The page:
Transparency requires the City to inform citizens that park pictures are for display only. All materials have advertised 9 percent parkland required by the parkland dedication ordinance yet neglect to note that a fee can be paid in lieu of giving land.

Accountability requires noting that Area C, also polluted property of the Ford Motor Company, has been dropped from clean-up discussions. Area C is proposed for possible recreational uses. The pollution report (May 2017), concluded that the current level of clean-up is not acceptable to recreational standards. “Direct contact with industrial waste and direct contact with surficial soil fill, contamination risk…” Why has Area C been dropped from the conversation? If the Ford Site Master Plan is approved, what leverage does the city have to get that polluted land in the river basin cleaned up?

Increasingly, citizens are frustrated. Too many report to St. Paul STRONG that they have no meaningful and significant way to influence major developments in their neighborhoods that potentially affect their daily lives and financial futures. The Ford Site process is just one example of the distrust that grows from that political reality.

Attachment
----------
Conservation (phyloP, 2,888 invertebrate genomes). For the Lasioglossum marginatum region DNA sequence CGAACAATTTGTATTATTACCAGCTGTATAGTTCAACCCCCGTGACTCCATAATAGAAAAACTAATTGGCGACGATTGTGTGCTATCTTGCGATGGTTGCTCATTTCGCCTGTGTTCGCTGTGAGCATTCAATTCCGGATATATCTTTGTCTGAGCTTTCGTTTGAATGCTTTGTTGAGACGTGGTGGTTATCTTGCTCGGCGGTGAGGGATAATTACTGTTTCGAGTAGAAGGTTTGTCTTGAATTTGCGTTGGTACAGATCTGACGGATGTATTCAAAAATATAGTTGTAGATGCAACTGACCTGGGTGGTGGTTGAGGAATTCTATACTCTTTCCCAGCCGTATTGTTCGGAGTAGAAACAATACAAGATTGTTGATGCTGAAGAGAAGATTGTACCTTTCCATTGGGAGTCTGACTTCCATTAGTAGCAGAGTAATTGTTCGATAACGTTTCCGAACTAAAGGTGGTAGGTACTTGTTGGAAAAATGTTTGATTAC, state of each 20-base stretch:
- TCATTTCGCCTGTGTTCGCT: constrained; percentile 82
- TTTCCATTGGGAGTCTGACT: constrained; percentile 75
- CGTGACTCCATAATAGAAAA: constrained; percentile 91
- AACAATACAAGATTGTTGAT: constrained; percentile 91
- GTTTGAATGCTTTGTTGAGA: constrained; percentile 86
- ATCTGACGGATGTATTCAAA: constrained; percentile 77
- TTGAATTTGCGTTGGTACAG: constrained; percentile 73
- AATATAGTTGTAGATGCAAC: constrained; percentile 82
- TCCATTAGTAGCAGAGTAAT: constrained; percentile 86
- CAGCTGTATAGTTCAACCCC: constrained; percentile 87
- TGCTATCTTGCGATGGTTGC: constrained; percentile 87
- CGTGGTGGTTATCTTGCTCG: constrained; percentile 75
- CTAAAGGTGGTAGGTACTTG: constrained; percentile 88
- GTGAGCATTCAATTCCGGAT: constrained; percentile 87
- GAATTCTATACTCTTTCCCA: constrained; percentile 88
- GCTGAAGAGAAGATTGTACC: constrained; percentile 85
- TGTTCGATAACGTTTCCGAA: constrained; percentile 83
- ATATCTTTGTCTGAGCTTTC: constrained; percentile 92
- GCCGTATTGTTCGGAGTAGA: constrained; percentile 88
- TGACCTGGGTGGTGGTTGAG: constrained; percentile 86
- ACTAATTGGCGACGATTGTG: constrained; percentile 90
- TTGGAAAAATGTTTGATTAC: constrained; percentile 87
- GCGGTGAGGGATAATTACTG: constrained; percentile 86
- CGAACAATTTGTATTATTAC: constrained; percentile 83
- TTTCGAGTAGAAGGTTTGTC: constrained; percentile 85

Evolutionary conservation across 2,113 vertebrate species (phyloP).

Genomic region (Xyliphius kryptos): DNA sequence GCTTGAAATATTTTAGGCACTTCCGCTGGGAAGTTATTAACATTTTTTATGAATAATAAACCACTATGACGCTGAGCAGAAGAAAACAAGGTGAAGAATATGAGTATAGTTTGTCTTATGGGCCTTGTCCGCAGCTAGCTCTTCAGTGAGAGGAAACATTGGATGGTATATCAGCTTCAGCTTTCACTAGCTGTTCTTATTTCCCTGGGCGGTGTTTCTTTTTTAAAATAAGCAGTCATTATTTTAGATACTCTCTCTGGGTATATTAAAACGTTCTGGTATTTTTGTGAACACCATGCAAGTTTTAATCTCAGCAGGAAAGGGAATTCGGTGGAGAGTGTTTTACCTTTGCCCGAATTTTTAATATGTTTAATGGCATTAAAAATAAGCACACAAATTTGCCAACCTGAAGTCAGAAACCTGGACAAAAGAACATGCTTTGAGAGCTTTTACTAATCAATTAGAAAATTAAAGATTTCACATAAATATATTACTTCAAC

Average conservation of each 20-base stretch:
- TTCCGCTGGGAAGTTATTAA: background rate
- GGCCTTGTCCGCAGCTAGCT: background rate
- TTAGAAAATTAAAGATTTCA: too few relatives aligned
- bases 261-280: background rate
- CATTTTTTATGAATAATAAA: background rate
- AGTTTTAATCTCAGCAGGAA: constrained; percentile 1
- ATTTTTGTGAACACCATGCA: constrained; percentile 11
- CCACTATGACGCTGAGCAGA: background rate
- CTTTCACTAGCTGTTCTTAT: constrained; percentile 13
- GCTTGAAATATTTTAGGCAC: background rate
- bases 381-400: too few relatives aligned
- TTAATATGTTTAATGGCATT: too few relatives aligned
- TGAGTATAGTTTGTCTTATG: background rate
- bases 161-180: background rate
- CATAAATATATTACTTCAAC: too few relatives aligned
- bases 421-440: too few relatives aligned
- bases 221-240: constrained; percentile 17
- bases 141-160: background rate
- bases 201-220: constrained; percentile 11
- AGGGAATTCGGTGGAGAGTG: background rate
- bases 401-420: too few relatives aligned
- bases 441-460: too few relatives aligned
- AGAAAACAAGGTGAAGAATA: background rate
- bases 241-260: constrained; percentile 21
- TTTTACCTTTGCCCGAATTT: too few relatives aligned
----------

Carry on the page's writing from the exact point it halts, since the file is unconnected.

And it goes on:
Until the leadership of our City takes steps to provide meaningful processes and transparency about how the City does business, citizens will continue to see the kind of acrimony and hostility that currently characterize the dispute about the Ford Site.

Don Gemberling and Shirley Erstad are members of the steering committee of the group Saint Paul STRONG, which describes itself as “a nonpartisan, community-led organization dedicated to improving open and representative government in Saint Paul by encouraging and supporting open and transparent public processes at City Hall, engaging and empowering resident participation, and building a stronger, more inclusive Saint Paul.”